You seem to know very little about all this, it wasn't just the fact that he (Thomson) was 'over looked' when the first CME position was being awarded but certain subsequent events, such as Gresley publicly rubbishing an idea of Thomson's when he considered it as unworkable, there was no secret of Thomson's dislike of Gresley even before the latter's death.
As I said in another message in this thread, there were (war-time) problems with Gresley's conjugated valve gear, all that would have been needed was a new centre cylinder and motion, not a wholesale rebuilding.
Reply to
:::Jerry::::
In message , Norman writes
Quite :0(
Reply to
Roy
":::Jerry::::" wrote
I don't follow that argument, it may have been the first successful Pacific, but it was only *another* development of the archetypal British express passenger locomotive.
The only real difference between a Pacific and an Atlantic (the previously *preferred* ECML passenger locomotives) was an additional set of driving wheels, and it could be construed that the later Atlantics with wide fireboxes and large boilers were much more significant in terms of ECML passenger locomotive development.
The Gresley non-streamlined Pacifics were not considered of sufficient importance for one to be included in the original listings for the preserved national collection, and 'Flying Scotsman' only made it there by default.
John.
Reply to
Bottle Blue
express
Well if we take that approach, there should only be one loco in preservation - Rocket!...
Reply to
:::Jerry::::
It wasn't so much that Gresley's non-streamlined 4-6-2s weren't sufficiently important that excluded FLYING SCOTSMAN, but the original policy for the National Railway Collection. That policy was that no more than one locomotive wheel arrangement by a particular engineer would be included: as far as Gresley Pacifics that meant either MALLARD or any one other, and MALLARD it just had to be. Similarly, the choice of a Stanier Black 5 4-6-0 eliminated any thoughts of a Rebuilt Scot, Rebuilt Patriot or Jubilee being included as WINSTON CHURCHILL equally ruled other Bullied Pacifics out of the question. Hope this helps, David Costigan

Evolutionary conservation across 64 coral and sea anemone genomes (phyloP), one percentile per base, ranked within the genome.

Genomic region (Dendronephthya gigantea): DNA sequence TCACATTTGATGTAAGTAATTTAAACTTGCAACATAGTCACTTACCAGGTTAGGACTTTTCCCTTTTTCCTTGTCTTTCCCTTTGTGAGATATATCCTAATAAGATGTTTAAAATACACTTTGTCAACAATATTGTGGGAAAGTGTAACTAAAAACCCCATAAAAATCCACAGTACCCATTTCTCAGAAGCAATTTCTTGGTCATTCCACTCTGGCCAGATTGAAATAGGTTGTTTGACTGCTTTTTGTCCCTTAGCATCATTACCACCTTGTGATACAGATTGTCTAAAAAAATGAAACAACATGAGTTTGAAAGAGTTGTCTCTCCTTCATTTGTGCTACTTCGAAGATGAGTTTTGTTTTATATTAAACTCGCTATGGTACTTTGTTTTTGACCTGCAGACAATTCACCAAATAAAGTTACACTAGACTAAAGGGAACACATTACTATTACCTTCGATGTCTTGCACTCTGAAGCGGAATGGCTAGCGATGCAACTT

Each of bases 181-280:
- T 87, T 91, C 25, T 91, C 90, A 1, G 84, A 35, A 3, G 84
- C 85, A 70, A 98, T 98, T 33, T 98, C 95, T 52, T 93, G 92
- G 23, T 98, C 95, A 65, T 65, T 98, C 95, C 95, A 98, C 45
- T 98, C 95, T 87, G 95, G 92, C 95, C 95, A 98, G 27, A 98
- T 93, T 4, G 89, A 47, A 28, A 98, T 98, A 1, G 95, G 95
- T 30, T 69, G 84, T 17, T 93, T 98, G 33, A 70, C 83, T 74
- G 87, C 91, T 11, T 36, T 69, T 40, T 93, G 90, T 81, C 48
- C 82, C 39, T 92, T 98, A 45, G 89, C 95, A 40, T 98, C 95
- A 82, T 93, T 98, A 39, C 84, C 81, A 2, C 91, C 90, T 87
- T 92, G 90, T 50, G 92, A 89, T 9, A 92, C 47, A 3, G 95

Reply to
David Costigan
"David Costigan" wrote
Hmm - there's a MN in the National Collection, albeit rather incomplete because of sectioning to allow the interior to be viewed.
There's also two Co-Co diesel electrics, both of English-Electric origin in the form of classes 37 & 55, so it can be argued that there is in fact no hard and fast rule as to what is and what was preserved.
John.
Reply to
John Turner
other, and
incomplete
Yes, and only incorporated very late into the collection, after the decision to convert the old York round house into the NRM.
Oh come on John, David was talking about the decisions made from 1958 to the mid '60's, the original rational behind the National Collection excluded Duke of Gloucester, even though it has been include at first - such was it's short sightedness!
Reply to
:::Jerry::::
If you don't have either, the RCTS series will be much more valuable to you (as well as cheaper - it's complete in 19 parts), and is a much better overview of LNER locomotive history. Yeadon is a detailed catalogue of locomotives, but the RCTS series is a history of those locos and their development.
Tim
Reply to
Tim Illingworth
Thanks Tim but could you expand on RCTS Series, I'm getting no hits on any search engine..
Norman
Reply to
Norman
valuable
hits on
You mean
formatting link
?...
Unwanted hits, rubbish, the above was the first return using the Google.com search site with "RCTS" as the only search *phrase* - it's more a case of "Norman" being an inept idiot. :~(
Reply to
:::Jerry::::
Whoops - forgot the URL :-)
formatting link
Jim.
Reply to
Jim Guthrie
Seems Jim forgot to add the URL. Try:
formatting link
Doesn't look like there's much of the series in print at the moment, so you might have to try the secondhand market.
TOS
Reply to
The Old Salt
"Norman" wrote
RCTS = Railway Correspondence & Travel Society.
John.
Reply to
John Turner